Training Programs

Free Subscription Offer Types to Help Build Audience

Using email newsletter offers, free conversion incentives, and free website registration to build your list

Kim Mateus:
The first of the free subscription offer types that we want to talk about is simply asking for your visitors to sign up for an email newsletter. We’re using Bosacks as our example of this. He is a friend of mine and an industry luminary out there who says he’s been publishing the longest running email newsletter on the planet. He launched this in 1993. And what he’s doing is he’s aggregating the best stories from around the web that relate to the magazine media industry. And you can see on his website, his ask is for, “Hey, sign up for the Bosacks email newsletter.” And there’s tremendous value here. So if you’re not already a subscriber, we do recommend it.

Offer types

Kim Mateus:
And this is what we were doing for a while until, Don, I think it was in 05’ or so you attended a live event where the folks from Daily Reckoning were speaking and they talked about the kind of lift that they were able to get when not only were they asking for people to just subscribe to the Daily Reckoning, they were offering a free incentive. Do you want to talk about the power of offering a free incentive, like a report and what the impact that can have on your conversion rate to free?

Don Nicholas:
Absolutely. And as you know, this was a big immediate breakthrough. The folks at Agora, Addison Wiggin was the guy that was the editorial director and really what we call a commercially minded editor, talked about the simple fact that they discovered that if they would offer a free incentive in the way of something that was packaged as a digital book that they would get on average a 65% lift on the overall email capture rate or put plainly they’d capture 65% more email addresses over the course of a given 11 months. They call this a free-on-free offer. We adopted it, we immediately started seeing that that lift was exactly something we could replicate and it was consistent. Sometimes the lift was 50%, sometimes it was 75. And then there’s another span that Kim’s going to show us that actually led us to another down the path of increasing those conversion rates.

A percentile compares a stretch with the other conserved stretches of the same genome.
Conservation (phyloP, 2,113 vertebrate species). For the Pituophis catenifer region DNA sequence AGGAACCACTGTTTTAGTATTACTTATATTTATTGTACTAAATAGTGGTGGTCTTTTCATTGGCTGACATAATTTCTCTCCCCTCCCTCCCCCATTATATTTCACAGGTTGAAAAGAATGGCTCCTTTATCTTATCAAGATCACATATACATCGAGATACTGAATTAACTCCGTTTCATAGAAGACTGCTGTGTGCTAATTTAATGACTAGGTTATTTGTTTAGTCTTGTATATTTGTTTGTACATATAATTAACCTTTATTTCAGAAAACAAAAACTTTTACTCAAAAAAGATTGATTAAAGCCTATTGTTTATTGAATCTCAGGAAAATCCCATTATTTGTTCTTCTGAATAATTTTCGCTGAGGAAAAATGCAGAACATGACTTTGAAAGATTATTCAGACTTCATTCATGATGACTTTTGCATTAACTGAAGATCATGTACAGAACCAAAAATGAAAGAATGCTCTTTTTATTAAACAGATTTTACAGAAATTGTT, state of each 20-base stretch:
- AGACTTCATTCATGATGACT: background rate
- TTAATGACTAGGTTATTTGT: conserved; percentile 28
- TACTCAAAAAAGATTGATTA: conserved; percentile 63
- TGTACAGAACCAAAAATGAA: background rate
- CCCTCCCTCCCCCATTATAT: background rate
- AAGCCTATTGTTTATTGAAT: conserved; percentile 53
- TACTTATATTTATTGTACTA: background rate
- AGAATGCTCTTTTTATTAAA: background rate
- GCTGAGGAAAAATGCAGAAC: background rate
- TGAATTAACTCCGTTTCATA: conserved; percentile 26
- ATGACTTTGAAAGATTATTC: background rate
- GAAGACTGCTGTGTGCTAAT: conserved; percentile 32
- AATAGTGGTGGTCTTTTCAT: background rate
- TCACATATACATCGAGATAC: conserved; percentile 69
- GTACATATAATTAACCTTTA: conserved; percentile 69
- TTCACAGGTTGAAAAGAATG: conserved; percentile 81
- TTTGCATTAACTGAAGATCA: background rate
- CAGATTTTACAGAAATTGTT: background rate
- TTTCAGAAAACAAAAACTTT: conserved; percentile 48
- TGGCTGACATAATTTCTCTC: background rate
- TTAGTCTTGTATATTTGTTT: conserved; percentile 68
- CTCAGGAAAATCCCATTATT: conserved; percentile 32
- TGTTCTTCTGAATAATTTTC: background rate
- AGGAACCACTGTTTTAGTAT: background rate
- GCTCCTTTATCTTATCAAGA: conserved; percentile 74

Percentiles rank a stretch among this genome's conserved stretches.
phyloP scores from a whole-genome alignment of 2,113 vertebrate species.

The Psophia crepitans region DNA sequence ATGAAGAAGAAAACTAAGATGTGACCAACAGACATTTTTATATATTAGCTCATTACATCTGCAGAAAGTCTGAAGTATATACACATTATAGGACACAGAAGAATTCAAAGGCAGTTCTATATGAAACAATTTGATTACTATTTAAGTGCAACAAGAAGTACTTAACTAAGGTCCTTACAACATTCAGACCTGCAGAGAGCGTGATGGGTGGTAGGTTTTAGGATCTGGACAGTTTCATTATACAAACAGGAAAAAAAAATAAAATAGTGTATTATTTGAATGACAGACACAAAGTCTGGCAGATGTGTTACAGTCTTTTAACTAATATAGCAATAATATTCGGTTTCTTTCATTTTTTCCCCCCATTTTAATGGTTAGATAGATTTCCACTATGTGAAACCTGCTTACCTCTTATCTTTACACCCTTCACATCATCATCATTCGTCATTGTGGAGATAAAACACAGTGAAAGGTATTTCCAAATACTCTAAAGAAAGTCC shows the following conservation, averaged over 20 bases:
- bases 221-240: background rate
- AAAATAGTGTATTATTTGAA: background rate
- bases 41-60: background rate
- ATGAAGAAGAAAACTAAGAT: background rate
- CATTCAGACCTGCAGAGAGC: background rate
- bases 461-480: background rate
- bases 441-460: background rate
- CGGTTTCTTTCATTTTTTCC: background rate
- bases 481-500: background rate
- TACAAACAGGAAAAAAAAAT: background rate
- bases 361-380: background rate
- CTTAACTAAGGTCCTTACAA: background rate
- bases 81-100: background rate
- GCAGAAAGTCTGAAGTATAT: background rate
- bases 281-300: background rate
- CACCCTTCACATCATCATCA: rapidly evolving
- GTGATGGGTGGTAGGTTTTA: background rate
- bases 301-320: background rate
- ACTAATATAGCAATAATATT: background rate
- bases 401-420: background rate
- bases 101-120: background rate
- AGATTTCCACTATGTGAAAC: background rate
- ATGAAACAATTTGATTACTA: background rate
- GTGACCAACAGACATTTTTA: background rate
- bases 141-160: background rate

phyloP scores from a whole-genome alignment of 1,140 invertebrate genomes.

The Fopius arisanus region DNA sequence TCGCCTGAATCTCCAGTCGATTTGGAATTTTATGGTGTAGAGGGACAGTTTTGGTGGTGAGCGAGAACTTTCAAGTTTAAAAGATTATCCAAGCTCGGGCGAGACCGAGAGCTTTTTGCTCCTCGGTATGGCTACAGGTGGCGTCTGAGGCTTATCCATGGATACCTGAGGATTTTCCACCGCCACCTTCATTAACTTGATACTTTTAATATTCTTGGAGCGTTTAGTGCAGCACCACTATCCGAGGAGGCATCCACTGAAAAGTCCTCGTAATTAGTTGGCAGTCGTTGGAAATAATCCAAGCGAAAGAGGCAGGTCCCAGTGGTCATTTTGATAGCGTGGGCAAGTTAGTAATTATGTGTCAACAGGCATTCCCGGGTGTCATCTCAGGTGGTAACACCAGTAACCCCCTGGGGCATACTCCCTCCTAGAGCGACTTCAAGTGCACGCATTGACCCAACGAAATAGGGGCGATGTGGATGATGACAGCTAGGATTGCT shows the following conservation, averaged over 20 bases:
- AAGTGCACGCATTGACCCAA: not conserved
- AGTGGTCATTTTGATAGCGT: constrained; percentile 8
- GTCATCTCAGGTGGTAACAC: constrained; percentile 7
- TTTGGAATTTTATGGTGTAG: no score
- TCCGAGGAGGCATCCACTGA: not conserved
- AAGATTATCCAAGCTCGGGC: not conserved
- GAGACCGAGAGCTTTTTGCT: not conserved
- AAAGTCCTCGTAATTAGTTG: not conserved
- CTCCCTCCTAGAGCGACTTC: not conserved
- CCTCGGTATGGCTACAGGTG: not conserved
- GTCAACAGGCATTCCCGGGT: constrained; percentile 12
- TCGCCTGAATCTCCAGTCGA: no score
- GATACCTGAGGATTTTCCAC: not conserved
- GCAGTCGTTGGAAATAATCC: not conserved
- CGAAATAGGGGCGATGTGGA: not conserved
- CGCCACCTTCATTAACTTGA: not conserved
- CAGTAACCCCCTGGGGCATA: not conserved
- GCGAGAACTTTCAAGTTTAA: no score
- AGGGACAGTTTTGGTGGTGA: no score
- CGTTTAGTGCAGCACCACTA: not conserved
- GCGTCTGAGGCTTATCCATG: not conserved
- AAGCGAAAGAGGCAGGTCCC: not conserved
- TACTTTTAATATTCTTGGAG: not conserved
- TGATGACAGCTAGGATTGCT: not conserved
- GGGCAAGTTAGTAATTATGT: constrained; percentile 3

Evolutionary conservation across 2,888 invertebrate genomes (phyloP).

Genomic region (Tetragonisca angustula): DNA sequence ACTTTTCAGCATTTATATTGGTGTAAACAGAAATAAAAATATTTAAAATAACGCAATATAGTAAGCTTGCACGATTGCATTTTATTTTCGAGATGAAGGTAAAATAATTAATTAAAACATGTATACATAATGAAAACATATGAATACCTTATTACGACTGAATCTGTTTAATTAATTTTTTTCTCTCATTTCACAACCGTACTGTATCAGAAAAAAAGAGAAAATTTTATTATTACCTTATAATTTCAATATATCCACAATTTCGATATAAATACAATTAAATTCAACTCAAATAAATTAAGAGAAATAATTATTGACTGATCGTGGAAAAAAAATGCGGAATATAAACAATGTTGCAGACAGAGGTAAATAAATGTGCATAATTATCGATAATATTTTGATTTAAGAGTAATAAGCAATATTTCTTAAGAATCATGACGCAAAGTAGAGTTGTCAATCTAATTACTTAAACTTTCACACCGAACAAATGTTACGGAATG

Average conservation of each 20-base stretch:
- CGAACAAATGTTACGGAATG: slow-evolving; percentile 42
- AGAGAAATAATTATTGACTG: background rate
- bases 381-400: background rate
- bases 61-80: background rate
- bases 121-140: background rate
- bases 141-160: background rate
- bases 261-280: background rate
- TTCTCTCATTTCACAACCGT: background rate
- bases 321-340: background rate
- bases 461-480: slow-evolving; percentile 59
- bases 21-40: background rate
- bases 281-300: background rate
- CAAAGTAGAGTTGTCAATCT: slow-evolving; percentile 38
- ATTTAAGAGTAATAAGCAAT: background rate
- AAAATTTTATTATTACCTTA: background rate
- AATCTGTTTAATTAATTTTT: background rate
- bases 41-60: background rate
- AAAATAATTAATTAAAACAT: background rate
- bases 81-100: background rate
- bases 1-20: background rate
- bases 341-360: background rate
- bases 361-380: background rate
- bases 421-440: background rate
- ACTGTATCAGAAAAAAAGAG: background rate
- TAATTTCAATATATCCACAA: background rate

Offer type: free ebooks

Kim Mateus:
We realized as we were helping publishers launch their websites that as publishers, we’re sitting on a massive treasure trove of content that is in many cases evergreen and totally reusable, recyclable, re-purposable. So we took that Agora strategy of offering a free incentive and said, what would happen if we rolled it out across the entire website so that whatever categories a publisher publishes on, for example, Warfare History Network that we’re looking at here, you can see in their navigation the main things that they write about are World War II, civil war, military history, etc. What would happen if we took this free report strategy down to a category level and would, for example, under World War II, Battle of the Bulge is a particular aspect of World War II that they have an entire category dedicated to it.

Kim Mateus:
What if we have a free eBook, that’s also on the Battle of the Bulge, so that anytime somebody lands on any of these articles, the incentive that they’re being offered is 100% aligned. Another example in the civil war category, Battle of Antietam, same idea. Somebody does a search in Google for something related to the Battle of Antietam, they find an article on Warfare History and they’re shown email capture architecture that offers up this free guide. We’ve been able to leverage this across all of the websites that we’ve had an opportunity to build over the last couple of decades. And from here, there’s a lot of testing that happens, but just sort of baseline thinking about your website architecture in this way and trying to have freebies that align with your most popular content is a really great way to increase those conversion rates into free email subscribers.